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Investigation of Luminescence Properties of Lu _{2} SiO _{5} :Ce (LSO) Powder Scintillator in the X-Ray Radiography Energy Range

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8 Author(s)
David, S.L. ; Dept. of Med. Phys., Univ. of Patras, Patras ; Michail, C.M. ; Valais, I.G. ; Toutountzis, A.E.
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This paper investigates the light emission efficiency of Lu2SiO5:Ce (LSO) powder scintillator under conditions employed in projection X-ray imaging. Although single-crystal LSO has been thoroughly studied in medical imaging energies, the efficiency of powder LSO has not been previously investigated experimentally under X-ray medical radiography conditions. For this purpose, three scintillating screens with a coating thickness of 63.4, 108.4, and 172.5 mg/cm2 were prepared by sedimentation of LSO powder. Measurements of luminescence efficiency (emitted light energy flux over incident X-ray energy flux) were performed in the radiographic X-ray tube voltages range (40-140 kVp). Parameters related to X-ray detection, i.e., quantum detection efficiency, energy absorption efficiency and probability of K-fluorescence reabsorption were calculated. A theoretical model, describing radiation and light transfer, was employed to fit luminescence experimental data and to estimate values of the intrinsic conversion efficiency and of the light attenuation coefficients of the scintillating screens. The spectral compatibility of the LSO powder scintillator to various optical detectors used in digital radiography was also determined by performing light emission spectrum measurements and by taking into account the spectral sensitivity of electronic optical detectors. Maximum values of LSO luminescence efficiency were observed within the range from 40 to 60 kVp. The 172.5 mg/cm2 thick screen was found more efficient than the two thinner screens examined in our experiments. The intrinsic conversion efficiency of LSO (0.10) was found close to that of currently employed phosphors. Spectral compatibility data of LSO screens indicates that LSO may be efficiently coupled to optical detectors used in digital radiography imaging systems.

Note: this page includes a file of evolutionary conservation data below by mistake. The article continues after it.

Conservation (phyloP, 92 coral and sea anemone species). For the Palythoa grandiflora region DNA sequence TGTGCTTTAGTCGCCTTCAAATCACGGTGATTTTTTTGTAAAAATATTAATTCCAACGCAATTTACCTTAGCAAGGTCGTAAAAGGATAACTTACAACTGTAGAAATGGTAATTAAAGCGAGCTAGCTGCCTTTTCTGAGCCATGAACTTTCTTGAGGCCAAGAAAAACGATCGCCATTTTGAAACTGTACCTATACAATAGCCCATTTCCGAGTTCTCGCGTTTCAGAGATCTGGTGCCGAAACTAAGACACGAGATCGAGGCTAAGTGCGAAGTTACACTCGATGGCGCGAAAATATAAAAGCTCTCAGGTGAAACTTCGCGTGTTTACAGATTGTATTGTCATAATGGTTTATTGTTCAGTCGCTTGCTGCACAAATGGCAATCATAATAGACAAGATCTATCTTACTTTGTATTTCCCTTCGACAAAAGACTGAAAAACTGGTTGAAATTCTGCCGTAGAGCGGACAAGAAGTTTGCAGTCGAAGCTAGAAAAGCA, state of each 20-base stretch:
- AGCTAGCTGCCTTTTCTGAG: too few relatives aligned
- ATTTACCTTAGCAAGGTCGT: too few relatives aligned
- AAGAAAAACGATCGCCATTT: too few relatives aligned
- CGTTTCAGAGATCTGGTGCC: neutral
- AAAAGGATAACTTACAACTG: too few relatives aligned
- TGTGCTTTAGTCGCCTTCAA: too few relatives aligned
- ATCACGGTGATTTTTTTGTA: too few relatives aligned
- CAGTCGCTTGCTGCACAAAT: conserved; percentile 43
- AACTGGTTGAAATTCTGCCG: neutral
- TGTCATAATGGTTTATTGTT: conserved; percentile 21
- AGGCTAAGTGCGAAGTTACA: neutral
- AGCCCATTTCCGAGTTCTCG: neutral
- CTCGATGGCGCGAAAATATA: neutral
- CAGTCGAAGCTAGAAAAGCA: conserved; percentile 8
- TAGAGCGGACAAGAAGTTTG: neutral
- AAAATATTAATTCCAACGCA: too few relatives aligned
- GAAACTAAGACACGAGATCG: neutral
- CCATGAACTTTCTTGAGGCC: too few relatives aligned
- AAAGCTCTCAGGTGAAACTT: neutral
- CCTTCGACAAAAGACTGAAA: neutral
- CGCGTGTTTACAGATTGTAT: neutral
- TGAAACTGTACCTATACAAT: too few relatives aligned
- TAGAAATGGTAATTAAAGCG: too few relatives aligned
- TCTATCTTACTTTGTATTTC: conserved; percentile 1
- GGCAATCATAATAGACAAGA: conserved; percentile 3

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Nuclear Science, IEEE Transactions on  (Volume:55 ,  Issue: 6 )